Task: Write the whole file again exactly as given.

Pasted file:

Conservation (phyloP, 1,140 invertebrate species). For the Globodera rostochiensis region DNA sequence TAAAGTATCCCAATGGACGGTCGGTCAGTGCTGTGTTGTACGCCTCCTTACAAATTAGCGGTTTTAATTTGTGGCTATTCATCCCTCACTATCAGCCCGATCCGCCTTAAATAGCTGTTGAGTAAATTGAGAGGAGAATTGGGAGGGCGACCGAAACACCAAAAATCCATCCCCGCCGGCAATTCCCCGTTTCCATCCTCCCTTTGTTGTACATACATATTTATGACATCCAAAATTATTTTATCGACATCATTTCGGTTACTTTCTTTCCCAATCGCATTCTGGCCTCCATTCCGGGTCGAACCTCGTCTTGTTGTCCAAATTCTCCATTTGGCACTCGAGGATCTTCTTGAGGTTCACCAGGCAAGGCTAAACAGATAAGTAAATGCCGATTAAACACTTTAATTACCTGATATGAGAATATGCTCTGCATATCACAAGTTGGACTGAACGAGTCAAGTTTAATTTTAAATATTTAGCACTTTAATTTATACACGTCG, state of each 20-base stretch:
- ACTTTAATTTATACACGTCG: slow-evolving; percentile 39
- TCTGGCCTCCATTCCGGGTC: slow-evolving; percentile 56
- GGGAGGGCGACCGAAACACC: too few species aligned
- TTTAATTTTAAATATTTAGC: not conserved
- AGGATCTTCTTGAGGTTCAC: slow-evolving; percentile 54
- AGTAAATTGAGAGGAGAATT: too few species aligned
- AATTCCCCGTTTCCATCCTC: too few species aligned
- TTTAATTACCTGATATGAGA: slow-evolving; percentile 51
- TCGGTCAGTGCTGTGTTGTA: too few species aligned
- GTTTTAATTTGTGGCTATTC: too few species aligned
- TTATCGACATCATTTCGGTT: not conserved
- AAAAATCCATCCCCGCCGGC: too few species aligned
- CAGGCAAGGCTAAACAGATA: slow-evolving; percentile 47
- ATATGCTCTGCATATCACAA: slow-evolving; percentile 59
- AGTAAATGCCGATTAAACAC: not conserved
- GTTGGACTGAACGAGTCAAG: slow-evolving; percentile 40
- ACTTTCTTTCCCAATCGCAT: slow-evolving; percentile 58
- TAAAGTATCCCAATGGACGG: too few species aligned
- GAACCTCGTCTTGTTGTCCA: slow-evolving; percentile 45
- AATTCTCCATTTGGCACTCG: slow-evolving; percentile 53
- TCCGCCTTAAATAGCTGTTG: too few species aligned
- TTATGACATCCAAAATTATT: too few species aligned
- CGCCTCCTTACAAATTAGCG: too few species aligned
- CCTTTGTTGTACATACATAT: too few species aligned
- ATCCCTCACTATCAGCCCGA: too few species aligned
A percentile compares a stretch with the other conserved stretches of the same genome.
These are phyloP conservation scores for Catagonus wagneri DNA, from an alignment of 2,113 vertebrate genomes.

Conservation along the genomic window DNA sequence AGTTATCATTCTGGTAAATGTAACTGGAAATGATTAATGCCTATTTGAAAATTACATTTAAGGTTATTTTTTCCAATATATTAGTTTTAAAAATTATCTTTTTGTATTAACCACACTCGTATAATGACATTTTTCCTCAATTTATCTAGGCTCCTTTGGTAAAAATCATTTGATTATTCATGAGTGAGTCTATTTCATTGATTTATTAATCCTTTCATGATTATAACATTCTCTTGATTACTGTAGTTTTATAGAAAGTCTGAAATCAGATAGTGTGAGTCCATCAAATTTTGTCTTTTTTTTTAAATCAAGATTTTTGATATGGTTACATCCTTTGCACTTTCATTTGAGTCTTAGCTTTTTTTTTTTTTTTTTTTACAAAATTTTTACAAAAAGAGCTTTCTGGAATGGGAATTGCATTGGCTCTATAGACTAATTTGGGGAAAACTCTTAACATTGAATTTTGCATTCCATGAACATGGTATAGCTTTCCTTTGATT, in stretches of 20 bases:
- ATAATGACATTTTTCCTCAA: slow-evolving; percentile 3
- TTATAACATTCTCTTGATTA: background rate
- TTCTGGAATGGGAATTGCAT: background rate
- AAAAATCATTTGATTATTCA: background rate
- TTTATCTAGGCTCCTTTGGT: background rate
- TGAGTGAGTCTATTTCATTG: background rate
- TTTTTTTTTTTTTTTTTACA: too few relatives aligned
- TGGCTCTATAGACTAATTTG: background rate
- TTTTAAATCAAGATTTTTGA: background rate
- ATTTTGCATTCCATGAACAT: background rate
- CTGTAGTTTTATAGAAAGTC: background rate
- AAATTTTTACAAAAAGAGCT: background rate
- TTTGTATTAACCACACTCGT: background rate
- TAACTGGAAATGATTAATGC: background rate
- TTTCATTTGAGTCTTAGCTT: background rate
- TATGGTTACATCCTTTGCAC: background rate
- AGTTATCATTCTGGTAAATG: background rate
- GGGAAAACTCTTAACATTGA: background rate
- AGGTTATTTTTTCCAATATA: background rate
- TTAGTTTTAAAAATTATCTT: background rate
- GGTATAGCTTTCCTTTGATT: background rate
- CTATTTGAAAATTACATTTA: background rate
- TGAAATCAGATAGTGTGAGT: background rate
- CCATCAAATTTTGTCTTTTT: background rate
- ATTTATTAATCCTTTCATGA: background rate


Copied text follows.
Conservation (phyloP, 1,140 invertebrate species). For the Globodera rostochiensis region DNA sequence TAAAGTATCCCAATGGACGGTCGGTCAGTGCTGTGTTGTACGCCTCCTTACAAATTAGCGGTTTTAATTTGTGGCTATTCATCCCTCACTATCAGCCCGATCCGCCTTAAATAGCTGTTGAGTAAATTGAGAGGAGAATTGGGAGGGCGACCGAAACACCAAAAATCCATCCCCGCCGGCAATTCCCCGTTTCCATCCTCCCTTTGTTGTACATACATATTTATGACATCCAAAATTATTTTATCGACATCATTTCGGTTACTTTCTTTCCCAATCGCATTCTGGCCTCCATTCCGGGTCGAACCTCGTCTTGTTGTCCAAATTCTCCATTTGGCACTCGAGGATCTTCTTGAGGTTCACCAGGCAAGGCTAAACAGATAAGTAAATGCCGATTAAACACTTTAATTACCTGATATGAGAATATGCTCTGCATATCACAAGTTGGACTGAACGAGTCAAGTTTAATTTTAAATATTTAGCACTTTAATTTATACACGTCG, state of each 20-base stretch:
- ACTTTAATTTATACACGTCG: slow-evolving; percentile 39
- TCTGGCCTCCATTCCGGGTC: slow-evolving; percentile 56
- GGGAGGGCGACCGAAACACC: too few species aligned
- TTTAATTTTAAATATTTAGC: not conserved
- AGGATCTTCTTGAGGTTCAC: slow-evolving; percentile 54
- AGTAAATTGAGAGGAGAATT: too few species aligned
- AATTCCCCGTTTCCATCCTC: too few species aligned
- TTTAATTACCTGATATGAGA: slow-evolving; percentile 51
- TCGGTCAGTGCTGTGTTGTA: too few species aligned
- GTTTTAATTTGTGGCTATTC: too few species aligned
- TTATCGACATCATTTCGGTT: not conserved
- AAAAATCCATCCCCGCCGGC: too few species aligned
- CAGGCAAGGCTAAACAGATA: slow-evolving; percentile 47
- ATATGCTCTGCATATCACAA: slow-evolving; percentile 59
- AGTAAATGCCGATTAAACAC: not conserved
- GTTGGACTGAACGAGTCAAG: slow-evolving; percentile 40
- ACTTTCTTTCCCAATCGCAT: slow-evolving; percentile 58
- TAAAGTATCCCAATGGACGG: too few species aligned
- GAACCTCGTCTTGTTGTCCA: slow-evolving; percentile 45
- AATTCTCCATTTGGCACTCG: slow-evolving; percentile 53
- TCCGCCTTAAATAGCTGTTG: too few species aligned
- TTATGACATCCAAAATTATT: too few species aligned
- CGCCTCCTTACAAATTAGCG: too few species aligned
- CCTTTGTTGTACATACATAT: too few species aligned
- ATCCCTCACTATCAGCCCGA: too few species aligned
A percentile compares a stretch with the other conserved stretches of the same genome.
These are phyloP conservation scores for Catagonus wagneri DNA, from an alignment of 2,113 vertebrate genomes.

Conservation along the genomic window DNA sequence AGTTATCATTCTGGTAAATGTAACTGGAAATGATTAATGCCTATTTGAAAATTACATTTAAGGTTATTTTTTCCAATATATTAGTTTTAAAAATTATCTTTTTGTATTAACCACACTCGTATAATGACATTTTTCCTCAATTTATCTAGGCTCCTTTGGTAAAAATCATTTGATTATTCATGAGTGAGTCTATTTCATTGATTTATTAATCCTTTCATGATTATAACATTCTCTTGATTACTGTAGTTTTATAGAAAGTCTGAAATCAGATAGTGTGAGTCCATCAAATTTTGTCTTTTTTTTTAAATCAAGATTTTTGATATGGTTACATCCTTTGCACTTTCATTTGAGTCTTAGCTTTTTTTTTTTTTTTTTTTACAAAATTTTTACAAAAAGAGCTTTCTGGAATGGGAATTGCATTGGCTCTATAGACTAATTTGGGGAAAACTCTTAACATTGAATTTTGCATTCCATGAACATGGTATAGCTTTCCTTTGATT, in stretches of 20 bases:
- ATAATGACATTTTTCCTCAA: slow-evolving; percentile 3
- TTATAACATTCTCTTGATTA: background rate
- TTCTGGAATGGGAATTGCAT: background rate
- AAAAATCATTTGATTATTCA: background rate
- TTTATCTAGGCTCCTTTGGT: background rate
- TGAGTGAGTCTATTTCATTG: background rate
- TTTTTTTTTTTTTTTTTACA: too few relatives aligned
- TGGCTCTATAGACTAATTTG: background rate
- TTTTAAATCAAGATTTTTGA: background rate
- ATTTTGCATTCCATGAACAT: background rate
- CTGTAGTTTTATAGAAAGTC: background rate
- AAATTTTTACAAAAAGAGCT: background rate
- TTTGTATTAACCACACTCGT: background rate
- TAACTGGAAATGATTAATGC: background rate
- TTTCATTTGAGTCTTAGCTT: background rate
- TATGGTTACATCCTTTGCAC: background rate
- AGTTATCATTCTGGTAAATG: background rate
- GGGAAAACTCTTAACATTGA: background rate
- AGGTTATTTTTTCCAATATA: background rate
- TTAGTTTTAAAAATTATCTT: background rate
- GGTATAGCTTTCCTTTGATT: background rate
- CTATTTGAAAATTACATTTA: background rate
- TGAAATCAGATAGTGTGAGT: background rate
- CCATCAAATTTTGTCTTTTT: background rate
- ATTTATTAATCCTTTCATGA: background rate